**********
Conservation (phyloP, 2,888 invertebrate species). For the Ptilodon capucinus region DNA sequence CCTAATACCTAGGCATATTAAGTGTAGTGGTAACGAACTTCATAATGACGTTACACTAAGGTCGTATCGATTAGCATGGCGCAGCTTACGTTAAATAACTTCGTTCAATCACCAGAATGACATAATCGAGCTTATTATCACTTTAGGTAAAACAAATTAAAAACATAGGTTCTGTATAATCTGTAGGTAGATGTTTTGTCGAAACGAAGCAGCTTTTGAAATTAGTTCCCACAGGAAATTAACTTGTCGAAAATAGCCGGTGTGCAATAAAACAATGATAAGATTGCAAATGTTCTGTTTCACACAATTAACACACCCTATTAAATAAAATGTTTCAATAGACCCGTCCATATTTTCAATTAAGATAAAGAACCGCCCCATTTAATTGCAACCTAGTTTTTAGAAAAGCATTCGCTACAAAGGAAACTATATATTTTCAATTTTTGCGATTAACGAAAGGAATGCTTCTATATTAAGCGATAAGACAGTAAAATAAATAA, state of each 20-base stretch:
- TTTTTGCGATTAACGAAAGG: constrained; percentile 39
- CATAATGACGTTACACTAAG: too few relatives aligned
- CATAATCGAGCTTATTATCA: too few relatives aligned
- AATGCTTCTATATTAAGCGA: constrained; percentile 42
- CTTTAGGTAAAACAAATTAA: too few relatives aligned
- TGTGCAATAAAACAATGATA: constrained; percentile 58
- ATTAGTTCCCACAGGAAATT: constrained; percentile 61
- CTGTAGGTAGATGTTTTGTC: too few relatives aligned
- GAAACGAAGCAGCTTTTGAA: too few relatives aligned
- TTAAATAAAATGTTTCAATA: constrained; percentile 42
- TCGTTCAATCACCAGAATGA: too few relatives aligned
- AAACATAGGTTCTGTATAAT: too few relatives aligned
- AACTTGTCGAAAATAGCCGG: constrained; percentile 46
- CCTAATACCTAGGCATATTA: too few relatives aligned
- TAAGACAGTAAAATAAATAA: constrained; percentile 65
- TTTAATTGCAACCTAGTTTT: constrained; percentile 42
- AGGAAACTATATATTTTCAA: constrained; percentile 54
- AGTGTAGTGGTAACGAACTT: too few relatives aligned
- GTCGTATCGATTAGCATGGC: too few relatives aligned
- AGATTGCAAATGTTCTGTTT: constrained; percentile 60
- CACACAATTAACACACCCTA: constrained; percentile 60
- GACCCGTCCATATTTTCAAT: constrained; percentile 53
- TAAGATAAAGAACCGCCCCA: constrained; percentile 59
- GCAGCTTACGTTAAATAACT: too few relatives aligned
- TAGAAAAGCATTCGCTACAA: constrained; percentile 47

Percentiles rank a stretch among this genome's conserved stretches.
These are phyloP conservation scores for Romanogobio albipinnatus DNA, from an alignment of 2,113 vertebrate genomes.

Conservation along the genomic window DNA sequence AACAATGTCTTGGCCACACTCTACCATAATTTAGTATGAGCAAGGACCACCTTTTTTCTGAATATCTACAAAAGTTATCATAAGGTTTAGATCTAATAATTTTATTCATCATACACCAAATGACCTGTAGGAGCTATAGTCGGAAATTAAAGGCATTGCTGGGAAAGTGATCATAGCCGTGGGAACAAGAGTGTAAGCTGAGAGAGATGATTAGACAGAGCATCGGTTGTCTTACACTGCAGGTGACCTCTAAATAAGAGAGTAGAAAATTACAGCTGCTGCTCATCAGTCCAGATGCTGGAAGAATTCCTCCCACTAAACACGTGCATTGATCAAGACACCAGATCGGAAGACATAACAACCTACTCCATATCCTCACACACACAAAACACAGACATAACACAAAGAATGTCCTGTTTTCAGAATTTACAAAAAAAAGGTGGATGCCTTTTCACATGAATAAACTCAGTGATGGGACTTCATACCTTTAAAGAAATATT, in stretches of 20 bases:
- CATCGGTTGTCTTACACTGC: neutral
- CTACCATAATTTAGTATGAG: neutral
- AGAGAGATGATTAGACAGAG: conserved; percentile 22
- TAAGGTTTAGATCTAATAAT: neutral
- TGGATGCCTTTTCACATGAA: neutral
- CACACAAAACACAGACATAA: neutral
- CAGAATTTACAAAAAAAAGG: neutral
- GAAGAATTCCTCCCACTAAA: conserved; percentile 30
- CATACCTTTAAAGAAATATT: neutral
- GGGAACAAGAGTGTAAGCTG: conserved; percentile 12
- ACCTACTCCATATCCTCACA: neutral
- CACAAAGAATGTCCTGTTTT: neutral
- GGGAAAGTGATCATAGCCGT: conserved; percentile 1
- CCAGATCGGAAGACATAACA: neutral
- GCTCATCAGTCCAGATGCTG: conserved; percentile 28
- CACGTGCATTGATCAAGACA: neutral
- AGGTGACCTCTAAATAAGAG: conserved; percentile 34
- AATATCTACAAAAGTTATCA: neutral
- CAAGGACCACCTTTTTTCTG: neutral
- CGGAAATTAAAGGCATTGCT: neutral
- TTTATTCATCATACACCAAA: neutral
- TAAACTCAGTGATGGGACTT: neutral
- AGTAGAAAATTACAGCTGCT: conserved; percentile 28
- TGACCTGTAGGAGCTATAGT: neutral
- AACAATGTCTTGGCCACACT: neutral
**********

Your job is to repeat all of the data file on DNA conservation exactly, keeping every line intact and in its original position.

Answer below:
Conservation (phyloP, 2,888 invertebrate species). For the Ptilodon capucinus region DNA sequence CCTAATACCTAGGCATATTAAGTGTAGTGGTAACGAACTTCATAATGACGTTACACTAAGGTCGTATCGATTAGCATGGCGCAGCTTACGTTAAATAACTTCGTTCAATCACCAGAATGACATAATCGAGCTTATTATCACTTTAGGTAAAACAAATTAAAAACATAGGTTCTGTATAATCTGTAGGTAGATGTTTTGTCGAAACGAAGCAGCTTTTGAAATTAGTTCCCACAGGAAATTAACTTGTCGAAAATAGCCGGTGTGCAATAAAACAATGATAAGATTGCAAATGTTCTGTTTCACACAATTAACACACCCTATTAAATAAAATGTTTCAATAGACCCGTCCATATTTTCAATTAAGATAAAGAACCGCCCCATTTAATTGCAACCTAGTTTTTAGAAAAGCATTCGCTACAAAGGAAACTATATATTTTCAATTTTTGCGATTAACGAAAGGAATGCTTCTATATTAAGCGATAAGACAGTAAAATAAATAA, state of each 20-base stretch:
- TTTTTGCGATTAACGAAAGG: constrained; percentile 39
- CATAATGACGTTACACTAAG: too few relatives aligned
- CATAATCGAGCTTATTATCA: too few relatives aligned
- AATGCTTCTATATTAAGCGA: constrained; percentile 42
- CTTTAGGTAAAACAAATTAA: too few relatives aligned
- TGTGCAATAAAACAATGATA: constrained; percentile 58
- ATTAGTTCCCACAGGAAATT: constrained; percentile 61
- CTGTAGGTAGATGTTTTGTC: too few relatives aligned
- GAAACGAAGCAGCTTTTGAA: too few relatives aligned
- TTAAATAAAATGTTTCAATA: constrained; percentile 42
- TCGTTCAATCACCAGAATGA: too few relatives aligned
- AAACATAGGTTCTGTATAAT: too few relatives aligned
- AACTTGTCGAAAATAGCCGG: constrained; percentile 46
- CCTAATACCTAGGCATATTA: too few relatives aligned
- TAAGACAGTAAAATAAATAA: constrained; percentile 65
- TTTAATTGCAACCTAGTTTT: constrained; percentile 42
- AGGAAACTATATATTTTCAA: constrained; percentile 54
- AGTGTAGTGGTAACGAACTT: too few relatives aligned
- GTCGTATCGATTAGCATGGC: too few relatives aligned
- AGATTGCAAATGTTCTGTTT: constrained; percentile 60
- CACACAATTAACACACCCTA: constrained; percentile 60
- GACCCGTCCATATTTTCAAT: constrained; percentile 53
- TAAGATAAAGAACCGCCCCA: constrained; percentile 59
- GCAGCTTACGTTAAATAACT: too few relatives aligned
- TAGAAAAGCATTCGCTACAA: constrained; percentile 47

Percentiles rank a stretch among this genome's conserved stretches.
These are phyloP conservation scores for Romanogobio albipinnatus DNA, from an alignment of 2,113 vertebrate genomes.

Conservation along the genomic window DNA sequence AACAATGTCTTGGCCACACTCTACCATAATTTAGTATGAGCAAGGACCACCTTTTTTCTGAATATCTACAAAAGTTATCATAAGGTTTAGATCTAATAATTTTATTCATCATACACCAAATGACCTGTAGGAGCTATAGTCGGAAATTAAAGGCATTGCTGGGAAAGTGATCATAGCCGTGGGAACAAGAGTGTAAGCTGAGAGAGATGATTAGACAGAGCATCGGTTGTCTTACACTGCAGGTGACCTCTAAATAAGAGAGTAGAAAATTACAGCTGCTGCTCATCAGTCCAGATGCTGGAAGAATTCCTCCCACTAAACACGTGCATTGATCAAGACACCAGATCGGAAGACATAACAACCTACTCCATATCCTCACACACACAAAACACAGACATAACACAAAGAATGTCCTGTTTTCAGAATTTACAAAAAAAAGGTGGATGCCTTTTCACATGAATAAACTCAGTGATGGGACTTCATACCTTTAAAGAAATATT, in stretches of 20 bases:
- CATCGGTTGTCTTACACTGC: neutral
- CTACCATAATTTAGTATGAG: neutral
- AGAGAGATGATTAGACAGAG: conserved; percentile 22
- TAAGGTTTAGATCTAATAAT: neutral
- TGGATGCCTTTTCACATGAA: neutral
- CACACAAAACACAGACATAA: neutral
- CAGAATTTACAAAAAAAAGG: neutral
- GAAGAATTCCTCCCACTAAA: conserved; percentile 30
- CATACCTTTAAAGAAATATT: neutral
- GGGAACAAGAGTGTAAGCTG: conserved; percentile 12
- ACCTACTCCATATCCTCACA: neutral
- CACAAAGAATGTCCTGTTTT: neutral
- GGGAAAGTGATCATAGCCGT: conserved; percentile 1
- CCAGATCGGAAGACATAACA: neutral
- GCTCATCAGTCCAGATGCTG: conserved; percentile 28
- CACGTGCATTGATCAAGACA: neutral
- AGGTGACCTCTAAATAAGAG: conserved; percentile 34
- AATATCTACAAAAGTTATCA: neutral
- CAAGGACCACCTTTTTTCTG: neutral
- CGGAAATTAAAGGCATTGCT: neutral
- TTTATTCATCATACACCAAA: neutral
- TAAACTCAGTGATGGGACTT: neutral
- AGTAGAAAATTACAGCTGCT: conserved; percentile 28
- TGACCTGTAGGAGCTATAGT: neutral
- AACAATGTCTTGGCCACACT: neutral